Congress can Override Bush's Veto with 2/3
Sun Oct 9, 2005 17:36
Now we'll find out just which
Congress people are sincere in rejecting torture, and which ones are playing games (i.e., appearing to be against the use of torture in order to scoop up
constituent support, all the while knowing Bush will veto the bill)
Here's how it works (from Wikipoedia)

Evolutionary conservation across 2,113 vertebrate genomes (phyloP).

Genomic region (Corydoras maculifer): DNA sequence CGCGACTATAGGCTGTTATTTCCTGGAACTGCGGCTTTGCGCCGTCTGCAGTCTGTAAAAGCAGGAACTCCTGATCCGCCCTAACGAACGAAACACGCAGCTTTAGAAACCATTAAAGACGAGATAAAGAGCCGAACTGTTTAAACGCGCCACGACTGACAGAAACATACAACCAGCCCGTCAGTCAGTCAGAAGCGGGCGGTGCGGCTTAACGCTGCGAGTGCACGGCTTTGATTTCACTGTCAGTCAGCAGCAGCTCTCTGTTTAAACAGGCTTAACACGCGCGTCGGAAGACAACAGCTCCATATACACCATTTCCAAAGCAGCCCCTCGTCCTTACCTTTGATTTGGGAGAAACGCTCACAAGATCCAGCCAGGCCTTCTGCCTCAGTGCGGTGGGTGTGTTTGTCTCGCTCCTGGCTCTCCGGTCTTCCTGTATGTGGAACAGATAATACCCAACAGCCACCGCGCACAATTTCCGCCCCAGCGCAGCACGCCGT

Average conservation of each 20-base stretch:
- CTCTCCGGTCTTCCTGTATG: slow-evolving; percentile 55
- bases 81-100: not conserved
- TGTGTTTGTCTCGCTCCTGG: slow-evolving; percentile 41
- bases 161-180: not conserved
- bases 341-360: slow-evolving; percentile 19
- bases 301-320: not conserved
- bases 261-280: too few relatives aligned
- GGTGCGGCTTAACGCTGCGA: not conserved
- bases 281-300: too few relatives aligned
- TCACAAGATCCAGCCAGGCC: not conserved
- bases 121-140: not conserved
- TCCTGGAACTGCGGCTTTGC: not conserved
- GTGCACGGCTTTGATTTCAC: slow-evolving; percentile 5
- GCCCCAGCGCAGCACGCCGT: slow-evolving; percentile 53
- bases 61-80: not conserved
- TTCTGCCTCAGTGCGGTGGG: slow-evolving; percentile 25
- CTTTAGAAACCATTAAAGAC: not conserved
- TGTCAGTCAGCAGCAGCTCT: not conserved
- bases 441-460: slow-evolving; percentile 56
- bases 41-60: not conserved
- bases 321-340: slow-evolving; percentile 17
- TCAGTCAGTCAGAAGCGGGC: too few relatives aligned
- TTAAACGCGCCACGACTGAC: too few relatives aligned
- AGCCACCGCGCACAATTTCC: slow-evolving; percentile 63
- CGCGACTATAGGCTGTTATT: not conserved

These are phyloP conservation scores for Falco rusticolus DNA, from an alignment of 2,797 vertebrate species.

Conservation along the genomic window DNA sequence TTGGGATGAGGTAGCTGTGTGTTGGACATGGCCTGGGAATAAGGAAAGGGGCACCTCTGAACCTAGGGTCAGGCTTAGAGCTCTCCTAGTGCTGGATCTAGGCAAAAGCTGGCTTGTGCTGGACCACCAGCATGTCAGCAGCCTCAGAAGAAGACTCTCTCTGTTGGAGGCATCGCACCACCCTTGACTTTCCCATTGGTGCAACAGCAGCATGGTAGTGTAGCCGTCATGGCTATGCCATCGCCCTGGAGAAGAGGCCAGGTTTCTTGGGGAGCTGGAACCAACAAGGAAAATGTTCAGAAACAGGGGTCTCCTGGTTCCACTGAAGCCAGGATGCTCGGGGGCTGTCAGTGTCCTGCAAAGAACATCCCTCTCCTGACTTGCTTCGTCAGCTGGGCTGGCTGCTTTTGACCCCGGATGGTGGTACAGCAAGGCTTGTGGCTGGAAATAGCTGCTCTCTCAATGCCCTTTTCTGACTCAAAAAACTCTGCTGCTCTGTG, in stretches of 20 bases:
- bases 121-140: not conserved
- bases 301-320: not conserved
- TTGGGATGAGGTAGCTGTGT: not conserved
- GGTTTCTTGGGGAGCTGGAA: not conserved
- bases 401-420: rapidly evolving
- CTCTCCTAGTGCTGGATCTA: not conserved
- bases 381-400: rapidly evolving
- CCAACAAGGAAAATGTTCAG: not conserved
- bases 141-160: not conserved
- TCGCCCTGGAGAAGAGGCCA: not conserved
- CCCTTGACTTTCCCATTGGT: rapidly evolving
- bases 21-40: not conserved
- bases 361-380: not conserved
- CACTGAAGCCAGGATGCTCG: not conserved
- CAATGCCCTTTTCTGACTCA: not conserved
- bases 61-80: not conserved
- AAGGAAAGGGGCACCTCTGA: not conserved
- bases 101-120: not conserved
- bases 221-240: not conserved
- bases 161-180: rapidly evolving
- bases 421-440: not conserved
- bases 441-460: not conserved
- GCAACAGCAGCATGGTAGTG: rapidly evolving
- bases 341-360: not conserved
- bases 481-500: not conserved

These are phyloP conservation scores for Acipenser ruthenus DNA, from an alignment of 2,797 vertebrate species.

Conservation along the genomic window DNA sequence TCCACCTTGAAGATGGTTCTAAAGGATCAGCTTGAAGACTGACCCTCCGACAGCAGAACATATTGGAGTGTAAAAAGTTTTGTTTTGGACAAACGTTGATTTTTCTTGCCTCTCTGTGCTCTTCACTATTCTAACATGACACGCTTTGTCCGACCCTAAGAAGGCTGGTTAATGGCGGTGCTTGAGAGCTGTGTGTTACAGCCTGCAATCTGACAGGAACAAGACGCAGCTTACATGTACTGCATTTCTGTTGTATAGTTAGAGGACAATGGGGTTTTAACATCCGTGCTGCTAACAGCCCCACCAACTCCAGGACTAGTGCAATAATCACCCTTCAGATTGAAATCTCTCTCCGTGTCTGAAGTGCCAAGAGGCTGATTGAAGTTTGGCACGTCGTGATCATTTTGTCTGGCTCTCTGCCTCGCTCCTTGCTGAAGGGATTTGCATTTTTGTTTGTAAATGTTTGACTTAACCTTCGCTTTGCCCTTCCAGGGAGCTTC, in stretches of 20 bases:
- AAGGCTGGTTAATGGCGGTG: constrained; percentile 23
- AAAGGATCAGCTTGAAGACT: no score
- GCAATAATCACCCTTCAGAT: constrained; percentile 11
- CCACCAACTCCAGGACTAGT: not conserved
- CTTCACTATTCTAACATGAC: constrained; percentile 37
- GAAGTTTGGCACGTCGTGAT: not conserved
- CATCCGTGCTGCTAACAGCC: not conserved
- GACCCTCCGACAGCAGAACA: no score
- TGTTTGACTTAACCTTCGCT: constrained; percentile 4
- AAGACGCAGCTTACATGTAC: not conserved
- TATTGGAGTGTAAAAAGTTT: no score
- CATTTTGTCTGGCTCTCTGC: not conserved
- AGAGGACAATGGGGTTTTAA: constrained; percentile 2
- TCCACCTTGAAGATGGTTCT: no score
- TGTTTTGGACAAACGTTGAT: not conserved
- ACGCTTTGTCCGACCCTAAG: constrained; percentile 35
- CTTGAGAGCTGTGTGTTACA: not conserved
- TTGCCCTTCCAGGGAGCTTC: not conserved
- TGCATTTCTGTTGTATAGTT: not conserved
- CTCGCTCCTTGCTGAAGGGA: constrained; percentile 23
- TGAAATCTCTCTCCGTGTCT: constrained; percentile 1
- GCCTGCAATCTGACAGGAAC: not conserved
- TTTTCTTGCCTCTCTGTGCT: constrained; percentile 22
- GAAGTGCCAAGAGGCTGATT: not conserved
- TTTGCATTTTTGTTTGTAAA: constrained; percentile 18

"Article One of the United States Constitution requires that all bills or other items of legislation passed by both houses of Congress be presented to the President for his approval. If he returns a bill to Congress within ten days (excluding Sundays) of its presentment to him, the bill does not become law. A two-thirds majority of both houses can adopt a law despite a presidential veto. Likewise, if the President takes no action during this period and Congress remains in session it becomes a law as if he had signed it. However, if Congress has adjourned for the session prior to the expiration of the ten-day period and the President does not wish to sign the bill, he may take no action and the bill will be considered vetoed without possibility of override and without the President having to list his objections. This latter practice is called a pocket veto."